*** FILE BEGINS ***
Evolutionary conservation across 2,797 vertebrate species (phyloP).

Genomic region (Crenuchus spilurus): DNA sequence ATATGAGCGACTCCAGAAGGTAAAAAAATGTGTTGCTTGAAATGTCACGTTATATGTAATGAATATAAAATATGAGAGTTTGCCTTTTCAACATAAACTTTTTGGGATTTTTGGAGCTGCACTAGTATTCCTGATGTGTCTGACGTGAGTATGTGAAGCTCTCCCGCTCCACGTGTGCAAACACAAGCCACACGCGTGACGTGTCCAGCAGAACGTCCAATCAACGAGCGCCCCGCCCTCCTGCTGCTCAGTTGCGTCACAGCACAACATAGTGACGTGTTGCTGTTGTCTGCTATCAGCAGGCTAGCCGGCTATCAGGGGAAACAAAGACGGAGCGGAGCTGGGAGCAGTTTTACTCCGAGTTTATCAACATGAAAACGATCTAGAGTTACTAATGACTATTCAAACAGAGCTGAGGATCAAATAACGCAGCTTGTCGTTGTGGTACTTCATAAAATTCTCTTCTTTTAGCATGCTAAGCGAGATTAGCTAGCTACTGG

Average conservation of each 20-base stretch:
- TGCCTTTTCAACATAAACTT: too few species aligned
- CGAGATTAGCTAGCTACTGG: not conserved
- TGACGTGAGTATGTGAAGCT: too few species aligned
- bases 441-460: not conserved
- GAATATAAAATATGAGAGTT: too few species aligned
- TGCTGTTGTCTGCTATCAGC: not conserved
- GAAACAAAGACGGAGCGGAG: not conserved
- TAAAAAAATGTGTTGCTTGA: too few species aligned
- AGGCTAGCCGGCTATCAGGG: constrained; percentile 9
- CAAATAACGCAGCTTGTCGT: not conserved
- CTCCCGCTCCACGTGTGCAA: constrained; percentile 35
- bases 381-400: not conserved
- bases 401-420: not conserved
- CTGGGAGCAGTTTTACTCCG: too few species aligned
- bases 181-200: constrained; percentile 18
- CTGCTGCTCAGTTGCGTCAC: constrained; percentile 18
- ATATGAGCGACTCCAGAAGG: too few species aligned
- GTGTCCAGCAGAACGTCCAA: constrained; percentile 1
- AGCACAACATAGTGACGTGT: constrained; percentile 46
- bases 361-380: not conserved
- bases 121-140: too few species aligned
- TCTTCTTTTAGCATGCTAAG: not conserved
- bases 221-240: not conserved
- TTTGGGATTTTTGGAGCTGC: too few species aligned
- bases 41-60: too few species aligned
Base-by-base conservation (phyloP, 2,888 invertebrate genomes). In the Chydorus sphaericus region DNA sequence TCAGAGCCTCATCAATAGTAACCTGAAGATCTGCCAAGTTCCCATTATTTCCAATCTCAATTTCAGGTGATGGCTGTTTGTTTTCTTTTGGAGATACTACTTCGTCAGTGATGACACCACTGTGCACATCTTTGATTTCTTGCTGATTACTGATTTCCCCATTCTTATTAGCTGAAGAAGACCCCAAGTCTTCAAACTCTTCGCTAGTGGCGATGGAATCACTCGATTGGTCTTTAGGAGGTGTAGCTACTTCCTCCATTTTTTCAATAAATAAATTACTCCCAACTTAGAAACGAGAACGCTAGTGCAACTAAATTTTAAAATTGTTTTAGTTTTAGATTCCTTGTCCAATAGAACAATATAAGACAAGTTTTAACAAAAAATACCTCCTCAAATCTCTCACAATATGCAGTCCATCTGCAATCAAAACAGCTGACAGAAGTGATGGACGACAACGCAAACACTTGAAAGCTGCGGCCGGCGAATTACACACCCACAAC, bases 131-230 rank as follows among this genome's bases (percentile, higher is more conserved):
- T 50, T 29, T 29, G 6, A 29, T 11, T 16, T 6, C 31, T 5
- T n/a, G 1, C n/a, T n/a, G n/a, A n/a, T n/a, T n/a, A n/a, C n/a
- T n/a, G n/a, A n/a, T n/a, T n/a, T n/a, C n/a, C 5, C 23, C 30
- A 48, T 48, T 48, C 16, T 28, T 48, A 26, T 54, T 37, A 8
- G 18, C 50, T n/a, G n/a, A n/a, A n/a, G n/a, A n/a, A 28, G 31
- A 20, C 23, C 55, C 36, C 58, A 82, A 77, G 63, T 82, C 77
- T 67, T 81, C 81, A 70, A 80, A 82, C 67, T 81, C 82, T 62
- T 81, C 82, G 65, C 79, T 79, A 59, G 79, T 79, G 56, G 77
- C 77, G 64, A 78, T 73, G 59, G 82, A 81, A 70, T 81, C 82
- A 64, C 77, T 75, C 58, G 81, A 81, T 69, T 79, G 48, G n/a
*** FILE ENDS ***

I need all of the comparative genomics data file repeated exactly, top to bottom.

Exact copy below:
Evolutionary conservation across 2,797 vertebrate species (phyloP).

Genomic region (Crenuchus spilurus): DNA sequence ATATGAGCGACTCCAGAAGGTAAAAAAATGTGTTGCTTGAAATGTCACGTTATATGTAATGAATATAAAATATGAGAGTTTGCCTTTTCAACATAAACTTTTTGGGATTTTTGGAGCTGCACTAGTATTCCTGATGTGTCTGACGTGAGTATGTGAAGCTCTCCCGCTCCACGTGTGCAAACACAAGCCACACGCGTGACGTGTCCAGCAGAACGTCCAATCAACGAGCGCCCCGCCCTCCTGCTGCTCAGTTGCGTCACAGCACAACATAGTGACGTGTTGCTGTTGTCTGCTATCAGCAGGCTAGCCGGCTATCAGGGGAAACAAAGACGGAGCGGAGCTGGGAGCAGTTTTACTCCGAGTTTATCAACATGAAAACGATCTAGAGTTACTAATGACTATTCAAACAGAGCTGAGGATCAAATAACGCAGCTTGTCGTTGTGGTACTTCATAAAATTCTCTTCTTTTAGCATGCTAAGCGAGATTAGCTAGCTACTGG

Average conservation of each 20-base stretch:
- TGCCTTTTCAACATAAACTT: too few species aligned
- CGAGATTAGCTAGCTACTGG: not conserved
- TGACGTGAGTATGTGAAGCT: too few species aligned
- bases 441-460: not conserved
- GAATATAAAATATGAGAGTT: too few species aligned
- TGCTGTTGTCTGCTATCAGC: not conserved
- GAAACAAAGACGGAGCGGAG: not conserved
- TAAAAAAATGTGTTGCTTGA: too few species aligned
- AGGCTAGCCGGCTATCAGGG: constrained; percentile 9
- CAAATAACGCAGCTTGTCGT: not conserved
- CTCCCGCTCCACGTGTGCAA: constrained; percentile 35
- bases 381-400: not conserved
- bases 401-420: not conserved
- CTGGGAGCAGTTTTACTCCG: too few species aligned
- bases 181-200: constrained; percentile 18
- CTGCTGCTCAGTTGCGTCAC: constrained; percentile 18
- ATATGAGCGACTCCAGAAGG: too few species aligned
- GTGTCCAGCAGAACGTCCAA: constrained; percentile 1
- AGCACAACATAGTGACGTGT: constrained; percentile 46
- bases 361-380: not conserved
- bases 121-140: too few species aligned
- TCTTCTTTTAGCATGCTAAG: not conserved
- bases 221-240: not conserved
- TTTGGGATTTTTGGAGCTGC: too few species aligned
- bases 41-60: too few species aligned
Base-by-base conservation (phyloP, 2,888 invertebrate genomes). In the Chydorus sphaericus region DNA sequence TCAGAGCCTCATCAATAGTAACCTGAAGATCTGCCAAGTTCCCATTATTTCCAATCTCAATTTCAGGTGATGGCTGTTTGTTTTCTTTTGGAGATACTACTTCGTCAGTGATGACACCACTGTGCACATCTTTGATTTCTTGCTGATTACTGATTTCCCCATTCTTATTAGCTGAAGAAGACCCCAAGTCTTCAAACTCTTCGCTAGTGGCGATGGAATCACTCGATTGGTCTTTAGGAGGTGTAGCTACTTCCTCCATTTTTTCAATAAATAAATTACTCCCAACTTAGAAACGAGAACGCTAGTGCAACTAAATTTTAAAATTGTTTTAGTTTTAGATTCCTTGTCCAATAGAACAATATAAGACAAGTTTTAACAAAAAATACCTCCTCAAATCTCTCACAATATGCAGTCCATCTGCAATCAAAACAGCTGACAGAAGTGATGGACGACAACGCAAACACTTGAAAGCTGCGGCCGGCGAATTACACACCCACAAC, bases 131-230 rank as follows among this genome's bases (percentile, higher is more conserved):
- T 50, T 29, T 29, G 6, A 29, T 11, T 16, T 6, C 31, T 5
- T n/a, G 1, C n/a, T n/a, G n/a, A n/a, T n/a, T n/a, A n/a, C n/a
- T n/a, G n/a, A n/a, T n/a, T n/a, T n/a, C n/a, C 5, C 23, C 30
- A 48, T 48, T 48, C 16, T 28, T 48, A 26, T 54, T 37, A 8
- G 18, C 50, T n/a, G n/a, A n/a, A n/a, G n/a, A n/a, A 28, G 31
- A 20, C 23, C 55, C 36, C 58, A 82, A 77, G 63, T 82, C 77
- T 67, T 81, C 81, A 70, A 80, A 82, C 67, T 81, C 82, T 62
- T 81, C 82, G 65, C 79, T 79, A 59, G 79, T 79, G 56, G 77
- C 77, G 64, A 78, T 73, G 59, G 82, A 81, A 70, T 81, C 82
- A 64, C 77, T 75, C 58, G 81, A 81, T 69, T 79, G 48, G n/a